Tips in the hunt for the I-70 serial killer come pouring in as KMOV hits the road to dig deeper
ST. LOUIS, Mo. (KMOV) - They came from everywhere. Indianapolis, Wichita, Terre Haute, Raytown, and of course, St. Charles. Then came the FBI and the ATF. Then the DNA. For two days, anyone and everyone who was involved in the hunt for the I-70 serial killer swapped notes and files. Some were new to the case. Others old. Then there was Patrick McCarrick, long ago retired from the St. Charles police department. But, he’s never forgotten the case that sat in his lap many years ago.
“The location is a Panera Bread store now,” McCarrick said. “I was in there to pick up some dinner about a year ago. I said to the manager, ‘Look, I’m a retired police officer. I worked on a case that happened here many years ago. I’d kind of like to go in the back room. He said, ‘Oh you’re talking about the girl who was killed.’ He said, ‘Come on, I will take you back there.’”
McCarrick said he never will forget the Nancy Kitzmiller case, just as the other agencies will never forget Robin Fuldauer, Michael McCown, Patricia Magers, Patricia Smith, and Sarah Blessing. 1992 may have been a long time ago, but this case is top of mind.
To all the men and women corralled into a conference room for two days in St. Charles, this was the chance to take one last stab at a case that is nearly 30 years old. They recognize it likely may be their last, best chance.
“I was concerned if we didn’t take a good hard look at this case right now it might never get done,” said Captain Ray Floyd of the St. Charles police department. It was Floyd who got the ball rolling and organized the task force. And Floyd liked what he saw. “There’s motivated detectives in there. Our evidence in St. Charles may not be enough to solve this case, but our evidence collectively across the board with the other entities may be enough to solve this mystery.”
As word got out about the task force, combined with KMOV’s coverage plans, the phones began ringing.
“We have received dozens and dozens of calls,” said detective Kelly Rhodes from St. Charles. The Kitzmiller case file will soon land on Rhodes’ desk, after longtime detective Don Stepp retires. “Here in St. Charles, we have received so many. The phone calls are flooding in. And every single phone call that we get will be looked into.”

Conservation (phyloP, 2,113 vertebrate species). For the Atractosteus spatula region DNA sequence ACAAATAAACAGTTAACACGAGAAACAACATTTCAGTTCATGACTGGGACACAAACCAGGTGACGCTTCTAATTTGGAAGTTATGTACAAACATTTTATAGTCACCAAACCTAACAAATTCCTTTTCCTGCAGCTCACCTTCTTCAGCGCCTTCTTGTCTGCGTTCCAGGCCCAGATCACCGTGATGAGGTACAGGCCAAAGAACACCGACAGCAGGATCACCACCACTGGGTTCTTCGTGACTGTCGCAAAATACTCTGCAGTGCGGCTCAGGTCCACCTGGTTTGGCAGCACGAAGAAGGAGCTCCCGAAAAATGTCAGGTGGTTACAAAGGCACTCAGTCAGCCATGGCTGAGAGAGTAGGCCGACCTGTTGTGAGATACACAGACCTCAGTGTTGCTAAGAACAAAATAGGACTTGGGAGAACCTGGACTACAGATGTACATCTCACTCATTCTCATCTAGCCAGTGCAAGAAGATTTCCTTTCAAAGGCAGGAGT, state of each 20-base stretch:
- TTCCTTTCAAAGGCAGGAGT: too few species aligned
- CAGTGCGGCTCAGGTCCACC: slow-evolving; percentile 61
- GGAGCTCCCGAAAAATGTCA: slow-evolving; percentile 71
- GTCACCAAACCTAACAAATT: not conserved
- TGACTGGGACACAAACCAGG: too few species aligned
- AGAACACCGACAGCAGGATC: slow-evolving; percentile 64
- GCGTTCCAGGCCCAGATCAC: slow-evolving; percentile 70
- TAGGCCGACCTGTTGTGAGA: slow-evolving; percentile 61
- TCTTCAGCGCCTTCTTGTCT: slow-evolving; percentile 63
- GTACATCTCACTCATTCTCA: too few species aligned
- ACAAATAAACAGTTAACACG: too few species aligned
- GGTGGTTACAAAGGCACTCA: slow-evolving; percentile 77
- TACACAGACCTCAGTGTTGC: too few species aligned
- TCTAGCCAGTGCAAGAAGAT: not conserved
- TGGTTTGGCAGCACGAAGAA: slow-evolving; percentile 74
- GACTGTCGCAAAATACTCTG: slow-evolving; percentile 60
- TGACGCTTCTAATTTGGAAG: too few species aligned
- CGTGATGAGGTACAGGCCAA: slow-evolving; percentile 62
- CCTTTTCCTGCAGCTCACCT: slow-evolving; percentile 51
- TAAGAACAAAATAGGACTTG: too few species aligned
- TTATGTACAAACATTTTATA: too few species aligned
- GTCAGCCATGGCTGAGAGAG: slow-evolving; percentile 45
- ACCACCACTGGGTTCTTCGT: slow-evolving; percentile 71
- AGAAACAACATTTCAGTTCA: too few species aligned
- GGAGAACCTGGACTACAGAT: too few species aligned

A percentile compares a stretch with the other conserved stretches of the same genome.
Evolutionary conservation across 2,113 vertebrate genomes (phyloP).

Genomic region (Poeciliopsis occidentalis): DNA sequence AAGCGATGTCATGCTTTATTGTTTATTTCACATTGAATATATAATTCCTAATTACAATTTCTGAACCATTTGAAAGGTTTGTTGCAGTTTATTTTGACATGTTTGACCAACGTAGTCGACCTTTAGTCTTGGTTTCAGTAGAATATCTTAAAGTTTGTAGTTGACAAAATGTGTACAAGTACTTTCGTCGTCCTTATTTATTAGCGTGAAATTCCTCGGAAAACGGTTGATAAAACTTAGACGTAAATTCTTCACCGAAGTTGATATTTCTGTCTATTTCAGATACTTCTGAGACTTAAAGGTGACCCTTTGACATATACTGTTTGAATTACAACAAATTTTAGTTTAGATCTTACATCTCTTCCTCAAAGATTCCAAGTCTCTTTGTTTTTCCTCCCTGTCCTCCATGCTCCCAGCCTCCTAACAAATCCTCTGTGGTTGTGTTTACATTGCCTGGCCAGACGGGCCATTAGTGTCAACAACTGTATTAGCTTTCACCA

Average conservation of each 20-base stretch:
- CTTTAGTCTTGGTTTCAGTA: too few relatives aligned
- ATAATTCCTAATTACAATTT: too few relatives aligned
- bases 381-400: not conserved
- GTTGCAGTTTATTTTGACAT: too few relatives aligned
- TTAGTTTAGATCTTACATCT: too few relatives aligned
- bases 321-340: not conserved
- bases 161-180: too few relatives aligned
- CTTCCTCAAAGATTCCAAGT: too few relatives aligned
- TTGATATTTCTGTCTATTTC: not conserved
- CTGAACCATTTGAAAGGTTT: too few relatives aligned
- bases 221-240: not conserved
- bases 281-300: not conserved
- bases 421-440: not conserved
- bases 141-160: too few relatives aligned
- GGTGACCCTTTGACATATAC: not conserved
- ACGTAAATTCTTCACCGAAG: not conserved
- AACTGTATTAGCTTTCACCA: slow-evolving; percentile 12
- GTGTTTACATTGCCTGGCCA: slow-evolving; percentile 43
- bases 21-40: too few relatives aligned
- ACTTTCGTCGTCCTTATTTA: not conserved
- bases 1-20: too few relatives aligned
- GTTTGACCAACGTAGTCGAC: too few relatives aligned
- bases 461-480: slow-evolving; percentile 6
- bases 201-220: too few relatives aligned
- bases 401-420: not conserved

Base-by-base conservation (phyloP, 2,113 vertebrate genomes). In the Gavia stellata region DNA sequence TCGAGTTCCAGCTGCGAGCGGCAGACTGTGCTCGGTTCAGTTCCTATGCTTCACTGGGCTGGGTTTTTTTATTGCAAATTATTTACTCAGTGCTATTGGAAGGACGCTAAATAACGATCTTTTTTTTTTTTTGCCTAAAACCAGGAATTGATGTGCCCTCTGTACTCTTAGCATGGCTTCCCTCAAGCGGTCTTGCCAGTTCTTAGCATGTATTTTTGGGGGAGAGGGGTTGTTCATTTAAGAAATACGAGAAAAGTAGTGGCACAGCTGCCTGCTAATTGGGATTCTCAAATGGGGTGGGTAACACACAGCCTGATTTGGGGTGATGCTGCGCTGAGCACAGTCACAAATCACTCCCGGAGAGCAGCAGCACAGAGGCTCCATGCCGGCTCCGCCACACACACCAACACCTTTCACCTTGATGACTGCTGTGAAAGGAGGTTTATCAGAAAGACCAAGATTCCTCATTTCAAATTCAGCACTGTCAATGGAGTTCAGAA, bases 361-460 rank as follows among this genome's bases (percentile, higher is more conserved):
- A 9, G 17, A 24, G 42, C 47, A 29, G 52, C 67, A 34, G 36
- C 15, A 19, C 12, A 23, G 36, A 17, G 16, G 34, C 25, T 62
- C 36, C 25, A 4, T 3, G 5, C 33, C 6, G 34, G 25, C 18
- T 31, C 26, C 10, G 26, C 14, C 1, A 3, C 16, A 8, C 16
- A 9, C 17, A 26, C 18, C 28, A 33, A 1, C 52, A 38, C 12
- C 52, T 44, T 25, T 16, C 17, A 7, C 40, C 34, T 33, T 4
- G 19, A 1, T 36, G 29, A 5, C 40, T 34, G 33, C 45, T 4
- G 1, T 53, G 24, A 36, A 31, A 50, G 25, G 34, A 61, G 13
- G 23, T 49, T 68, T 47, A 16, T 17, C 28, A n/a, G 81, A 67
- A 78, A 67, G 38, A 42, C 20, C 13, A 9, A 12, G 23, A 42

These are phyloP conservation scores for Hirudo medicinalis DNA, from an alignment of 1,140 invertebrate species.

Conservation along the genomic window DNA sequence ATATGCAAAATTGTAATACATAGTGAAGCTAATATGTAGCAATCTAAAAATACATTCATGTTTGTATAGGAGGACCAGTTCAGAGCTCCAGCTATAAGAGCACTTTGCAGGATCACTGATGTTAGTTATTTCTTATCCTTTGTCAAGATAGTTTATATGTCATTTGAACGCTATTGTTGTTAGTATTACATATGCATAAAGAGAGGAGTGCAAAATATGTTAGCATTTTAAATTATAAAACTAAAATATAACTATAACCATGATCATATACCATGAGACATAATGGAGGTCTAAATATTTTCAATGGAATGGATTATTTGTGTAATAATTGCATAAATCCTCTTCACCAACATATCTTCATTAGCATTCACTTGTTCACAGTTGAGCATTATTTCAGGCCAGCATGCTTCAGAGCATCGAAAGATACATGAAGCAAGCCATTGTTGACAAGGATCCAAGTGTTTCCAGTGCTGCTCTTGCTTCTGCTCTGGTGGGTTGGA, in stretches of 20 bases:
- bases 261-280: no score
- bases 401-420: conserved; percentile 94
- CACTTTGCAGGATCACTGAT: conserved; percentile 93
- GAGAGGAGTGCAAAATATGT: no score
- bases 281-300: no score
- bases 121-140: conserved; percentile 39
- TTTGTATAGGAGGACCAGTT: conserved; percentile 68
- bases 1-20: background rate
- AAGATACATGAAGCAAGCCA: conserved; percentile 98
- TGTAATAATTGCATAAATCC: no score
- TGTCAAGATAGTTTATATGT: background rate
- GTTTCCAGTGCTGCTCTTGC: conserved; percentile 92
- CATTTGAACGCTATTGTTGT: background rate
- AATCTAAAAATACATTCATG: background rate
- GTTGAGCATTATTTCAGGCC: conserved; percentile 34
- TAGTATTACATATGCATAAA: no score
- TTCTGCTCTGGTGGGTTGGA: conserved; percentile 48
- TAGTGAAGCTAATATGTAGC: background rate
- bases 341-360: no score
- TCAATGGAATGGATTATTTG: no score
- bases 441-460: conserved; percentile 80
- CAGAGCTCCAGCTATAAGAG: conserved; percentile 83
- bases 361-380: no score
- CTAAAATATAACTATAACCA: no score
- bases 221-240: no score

It’s not just happening in St. Charles. In Indianapolis, where the serial killer struck first, the calls are also pouring in.
“I was really surprised by one,” said sergeant Columbus Ricks of the Indianapolis police department’s unsolved homicide unit. “She was fairly close to the incident when it occurred, and she had no idea what was going on until your station’s story broke. She saw it and she called and said, ‘I had no idea what was going on and this is what I saw.”’
For most in the room, excitement revolved around DNA, or specifically, advanced DNA methods. When Jami Harmon of Sorenson Forensics spoke, you could hear a pin drop.
“In 1992, labs were switching from the older longer method of DNA testing to this newer, faster method. It was a game changer.”
That potential game changer includes touch or handler DNA.
To be sure, there was still head shaking in the room, mostly because nothing with the serial killer made sense. Robbery wasn’t a motive. There were no sexual assaults. There was never a sign of any vehicle. Composite sketches were pretty generic. He was using an antique German target shooting pistol as his weapon. And, who drives 1,200 miles back and forth between Indianapolis and Wichita?
“I’m not sure even he knew when he was going to kill next,” said Detective Tim Relph of the Wichita police department. Relph knows the unknown mind of a serial killer as well as anyone. He worked the infamous BTK serial killer case from back in the 1970′s, where Dennis Rader left behind the bodies of 10 victims in the Wichita area before getting captured nearly 30 years later. Relph was part of the team that captured Rader, interviewed him, and testified against him.
The detectives are back at home now. There is much work to be done, and it has already started.
“We’ve already developed in St. Charles roughly 25 to 30 leads to look at.,” Floyd said. “There are a couple of leads that are definitely worthwhile to exploring.”
In the weeks ahead, as the detectives do their work, KMOV will take you on their journey. Somewhere out there is one phone call, one tip, one lead, that hopefully will match a name with a DNA sample that might not have been possible nearly 30 years ago. If that name comes up, for detectives like McCarrick who have spent much of their lives chasing the I-70 serial killer, it will be much more than professional. It’s personal. “If you’re working on a case like this and don’t get personally involved, what the hell is wrong with you?”
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